Protocol-Independent Multicast (PIM) is a family of multicast routing protocols for Internet Protocol (IP) networks that provide one-to-many and many-to-many distribution of data over a LAN, WAN or the Internet. It is termed protocol-independent because PIM does not include its own topology discovery mechanism, but instead uses routing information supplied by other routing protocols. PIM is not dependent on a specific unicast routing protocol; it can make use of any unicast routing protocol in use on the network. PIM does not build its own routing tables. PIM uses the unicast routing table for reverse path forwarding.

Virtual Private LAN Service (VPLS) is a way to provide Ethernet-based multipoint to multipoint communication over IP or MPLS networks. It allows geographically dispersed sites to share an Ethernet broadcast domain by connecting sites through pseudowires. The term 'sites' includes multiplicities of both servers and clients. The technologies that can be used as pseudo-wire can be Ethernet over MPLS, L2TPv3 or even GRE. There are two IETF standards track RFCs describing VPLS establishment.

The Multiple Spanning Tree Protocol (MSTP) and algorithm, provides both, simple and full, connectivity assigned to any given Virtual LAN (VLAN) throughout a Bridged Local Area Network. MSTP uses BPDUs to exchange information between spanning-tree compatible devices, to prevent loops in each MSTI and in the CIST, by selecting active and blocked paths. This is done as well as in STP without the need of manually enabling backup links and getting rid of bridge loops danger.

In computer networks, network traffic measurement is the process of measuring the amount and type of traffic on a particular network. This is especially important with regard to effective bandwidth management.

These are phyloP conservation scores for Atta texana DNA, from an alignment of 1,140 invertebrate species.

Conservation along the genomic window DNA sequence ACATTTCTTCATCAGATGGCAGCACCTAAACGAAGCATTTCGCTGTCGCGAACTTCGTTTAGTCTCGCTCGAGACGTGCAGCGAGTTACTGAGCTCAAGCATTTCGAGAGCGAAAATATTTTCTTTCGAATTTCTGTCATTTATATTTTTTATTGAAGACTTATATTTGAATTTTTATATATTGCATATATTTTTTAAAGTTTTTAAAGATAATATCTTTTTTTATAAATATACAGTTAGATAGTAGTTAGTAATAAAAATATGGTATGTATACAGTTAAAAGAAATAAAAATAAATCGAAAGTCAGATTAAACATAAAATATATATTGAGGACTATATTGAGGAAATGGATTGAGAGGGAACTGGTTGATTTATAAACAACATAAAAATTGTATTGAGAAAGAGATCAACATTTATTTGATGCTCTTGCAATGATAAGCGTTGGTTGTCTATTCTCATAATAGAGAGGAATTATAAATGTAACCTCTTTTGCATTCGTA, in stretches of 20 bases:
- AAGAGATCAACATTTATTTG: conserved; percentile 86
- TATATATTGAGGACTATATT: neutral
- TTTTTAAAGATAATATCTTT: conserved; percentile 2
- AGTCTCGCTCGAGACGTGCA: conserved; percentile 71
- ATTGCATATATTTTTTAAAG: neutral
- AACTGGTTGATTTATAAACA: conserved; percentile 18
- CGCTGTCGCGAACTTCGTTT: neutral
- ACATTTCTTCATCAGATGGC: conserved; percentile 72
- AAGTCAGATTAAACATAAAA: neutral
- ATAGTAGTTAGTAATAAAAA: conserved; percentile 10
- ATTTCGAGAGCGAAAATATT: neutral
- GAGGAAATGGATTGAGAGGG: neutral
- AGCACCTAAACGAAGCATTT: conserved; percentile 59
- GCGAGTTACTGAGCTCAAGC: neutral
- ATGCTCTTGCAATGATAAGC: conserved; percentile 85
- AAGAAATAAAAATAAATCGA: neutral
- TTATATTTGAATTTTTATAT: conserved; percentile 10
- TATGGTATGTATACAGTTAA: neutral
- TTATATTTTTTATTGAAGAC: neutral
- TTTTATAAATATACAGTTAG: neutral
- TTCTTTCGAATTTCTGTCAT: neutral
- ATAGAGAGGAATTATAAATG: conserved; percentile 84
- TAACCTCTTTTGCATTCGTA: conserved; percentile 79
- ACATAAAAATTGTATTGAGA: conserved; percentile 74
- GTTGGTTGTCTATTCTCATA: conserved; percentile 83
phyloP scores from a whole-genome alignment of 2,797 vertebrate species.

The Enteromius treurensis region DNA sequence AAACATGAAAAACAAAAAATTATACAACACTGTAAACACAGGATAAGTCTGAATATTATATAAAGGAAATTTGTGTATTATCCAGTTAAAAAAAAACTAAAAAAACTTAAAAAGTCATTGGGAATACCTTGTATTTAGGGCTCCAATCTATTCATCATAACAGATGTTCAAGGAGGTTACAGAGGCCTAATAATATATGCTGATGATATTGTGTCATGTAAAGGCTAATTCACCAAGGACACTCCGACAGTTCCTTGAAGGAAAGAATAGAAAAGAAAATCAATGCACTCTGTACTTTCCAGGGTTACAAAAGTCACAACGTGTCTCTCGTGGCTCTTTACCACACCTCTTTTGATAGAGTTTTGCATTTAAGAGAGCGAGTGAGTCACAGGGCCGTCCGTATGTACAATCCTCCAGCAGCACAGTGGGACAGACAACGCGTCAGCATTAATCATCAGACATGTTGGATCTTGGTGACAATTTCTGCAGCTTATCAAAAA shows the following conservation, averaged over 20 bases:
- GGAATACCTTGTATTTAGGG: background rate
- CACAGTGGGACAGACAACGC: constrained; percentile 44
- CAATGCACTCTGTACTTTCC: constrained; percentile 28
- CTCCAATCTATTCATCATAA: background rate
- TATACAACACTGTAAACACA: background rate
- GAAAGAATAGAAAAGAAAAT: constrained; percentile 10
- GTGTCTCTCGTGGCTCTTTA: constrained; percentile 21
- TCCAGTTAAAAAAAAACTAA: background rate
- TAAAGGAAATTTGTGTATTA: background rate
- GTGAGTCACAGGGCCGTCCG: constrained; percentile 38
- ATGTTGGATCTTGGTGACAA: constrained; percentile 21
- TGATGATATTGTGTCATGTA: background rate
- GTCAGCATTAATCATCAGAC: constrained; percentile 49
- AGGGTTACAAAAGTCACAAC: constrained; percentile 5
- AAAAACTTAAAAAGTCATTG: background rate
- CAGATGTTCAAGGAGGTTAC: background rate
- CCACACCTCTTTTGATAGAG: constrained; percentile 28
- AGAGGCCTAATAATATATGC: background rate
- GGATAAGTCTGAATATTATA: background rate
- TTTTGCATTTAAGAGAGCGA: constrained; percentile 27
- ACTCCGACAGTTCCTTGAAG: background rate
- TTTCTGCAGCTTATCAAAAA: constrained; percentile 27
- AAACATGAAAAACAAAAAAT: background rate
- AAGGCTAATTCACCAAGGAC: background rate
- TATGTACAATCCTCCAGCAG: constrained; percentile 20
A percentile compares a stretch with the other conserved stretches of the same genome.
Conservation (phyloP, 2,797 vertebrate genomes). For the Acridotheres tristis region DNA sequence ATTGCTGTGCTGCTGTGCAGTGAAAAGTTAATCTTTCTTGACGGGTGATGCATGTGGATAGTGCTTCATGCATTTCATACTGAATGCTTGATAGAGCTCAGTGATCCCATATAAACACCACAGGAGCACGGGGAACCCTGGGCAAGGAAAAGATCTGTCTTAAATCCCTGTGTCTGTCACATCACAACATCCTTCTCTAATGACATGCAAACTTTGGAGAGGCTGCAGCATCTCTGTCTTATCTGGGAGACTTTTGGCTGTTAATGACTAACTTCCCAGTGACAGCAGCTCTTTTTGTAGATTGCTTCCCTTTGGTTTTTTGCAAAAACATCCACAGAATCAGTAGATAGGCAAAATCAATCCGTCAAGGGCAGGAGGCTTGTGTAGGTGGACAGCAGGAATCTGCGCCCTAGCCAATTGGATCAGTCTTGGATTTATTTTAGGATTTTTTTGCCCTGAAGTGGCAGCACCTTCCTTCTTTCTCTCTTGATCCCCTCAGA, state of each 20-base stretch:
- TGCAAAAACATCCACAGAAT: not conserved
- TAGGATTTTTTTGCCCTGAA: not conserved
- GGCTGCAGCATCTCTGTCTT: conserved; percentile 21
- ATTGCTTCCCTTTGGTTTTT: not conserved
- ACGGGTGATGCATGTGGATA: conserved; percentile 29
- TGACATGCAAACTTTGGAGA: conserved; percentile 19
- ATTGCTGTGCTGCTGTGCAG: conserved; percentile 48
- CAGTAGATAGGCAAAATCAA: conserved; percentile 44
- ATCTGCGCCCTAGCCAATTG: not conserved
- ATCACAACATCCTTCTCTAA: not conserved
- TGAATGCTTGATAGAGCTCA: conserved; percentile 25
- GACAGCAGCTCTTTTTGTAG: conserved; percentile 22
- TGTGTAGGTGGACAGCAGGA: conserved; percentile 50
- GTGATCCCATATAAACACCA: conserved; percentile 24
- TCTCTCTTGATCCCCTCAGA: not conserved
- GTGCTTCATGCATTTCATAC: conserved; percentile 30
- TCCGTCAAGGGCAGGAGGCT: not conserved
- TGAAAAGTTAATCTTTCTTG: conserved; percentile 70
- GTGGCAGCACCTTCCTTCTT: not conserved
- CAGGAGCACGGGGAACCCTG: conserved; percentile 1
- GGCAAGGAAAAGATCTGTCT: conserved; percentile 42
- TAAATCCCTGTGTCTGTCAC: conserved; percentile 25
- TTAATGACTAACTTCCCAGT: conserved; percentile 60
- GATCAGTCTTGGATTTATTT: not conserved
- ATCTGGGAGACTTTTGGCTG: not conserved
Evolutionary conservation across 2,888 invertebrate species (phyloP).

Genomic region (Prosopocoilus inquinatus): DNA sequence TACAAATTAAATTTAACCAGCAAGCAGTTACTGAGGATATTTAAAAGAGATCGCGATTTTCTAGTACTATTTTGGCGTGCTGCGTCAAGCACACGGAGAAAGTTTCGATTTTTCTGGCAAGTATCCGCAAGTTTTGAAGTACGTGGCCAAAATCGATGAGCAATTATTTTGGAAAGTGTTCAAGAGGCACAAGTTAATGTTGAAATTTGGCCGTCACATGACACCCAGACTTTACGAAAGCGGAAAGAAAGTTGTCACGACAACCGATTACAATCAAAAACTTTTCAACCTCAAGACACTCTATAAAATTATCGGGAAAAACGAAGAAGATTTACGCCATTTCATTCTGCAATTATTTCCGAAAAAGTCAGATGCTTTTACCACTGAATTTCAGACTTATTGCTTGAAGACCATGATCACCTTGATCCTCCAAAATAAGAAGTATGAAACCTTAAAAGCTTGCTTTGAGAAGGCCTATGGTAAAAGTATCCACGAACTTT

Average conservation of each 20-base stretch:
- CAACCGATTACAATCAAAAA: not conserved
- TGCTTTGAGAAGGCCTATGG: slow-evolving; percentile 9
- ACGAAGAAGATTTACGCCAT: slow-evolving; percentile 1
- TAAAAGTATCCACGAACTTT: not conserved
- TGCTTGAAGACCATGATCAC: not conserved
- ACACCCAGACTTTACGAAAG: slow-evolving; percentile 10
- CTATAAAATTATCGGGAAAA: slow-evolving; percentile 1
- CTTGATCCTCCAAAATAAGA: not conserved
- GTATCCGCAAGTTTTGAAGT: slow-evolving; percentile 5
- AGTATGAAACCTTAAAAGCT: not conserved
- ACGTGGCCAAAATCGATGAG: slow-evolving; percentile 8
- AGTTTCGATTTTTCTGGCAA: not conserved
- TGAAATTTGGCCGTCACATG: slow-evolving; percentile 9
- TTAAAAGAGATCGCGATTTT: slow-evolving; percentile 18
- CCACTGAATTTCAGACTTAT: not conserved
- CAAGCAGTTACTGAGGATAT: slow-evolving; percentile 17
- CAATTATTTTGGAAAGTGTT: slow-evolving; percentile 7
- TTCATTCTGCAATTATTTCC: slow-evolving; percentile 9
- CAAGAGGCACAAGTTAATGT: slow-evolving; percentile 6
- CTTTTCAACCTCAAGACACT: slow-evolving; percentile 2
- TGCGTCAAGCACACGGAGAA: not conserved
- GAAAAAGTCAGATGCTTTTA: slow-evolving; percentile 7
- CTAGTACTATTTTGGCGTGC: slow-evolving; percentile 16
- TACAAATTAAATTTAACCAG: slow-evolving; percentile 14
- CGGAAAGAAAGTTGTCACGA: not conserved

Data center bridging (DCB) is a set of enhancements to the Ethernet local area network communication protocol for use in data center environments, in particular for use with clustering and storage area networks.

TRILL is an IETF Standard implemented by devices called RBridges or TRILL Switches. TRILL combines techniques from bridging and routing and is the application of link state routing to the VLAN-aware customer-bridging problem. RBridges are compatible with and can incrementally replace previous IEEE 802.1 customer bridges. They are also compatible with IPv4 and IPv6 routers and end nodes. They are invisible to current IP routers and, like routers, RBridges terminate the bridge spanning tree protocol.

A routing bridge or RBridge, also known as a TRILL Switch, is a network device that implements the TRILL protocol, as specified by the IETF and should not be confused with BRouters. RBridges are compatible with previous IEEE 802.1 customer bridges as well as IPv4 and IPv6 routers and end nodes. They are invisible to current IP routers and, like routers, RBridges terminate the bridge spanning tree protocol.

Sally Floyd is an American computer scientist. Formerly associated with the International Computer Science Institute in Berkeley, California, she retired in 2009. She is best known for her work on Internet congestion control, and was in 2007 one of the top-ten most cited researchers in computer science.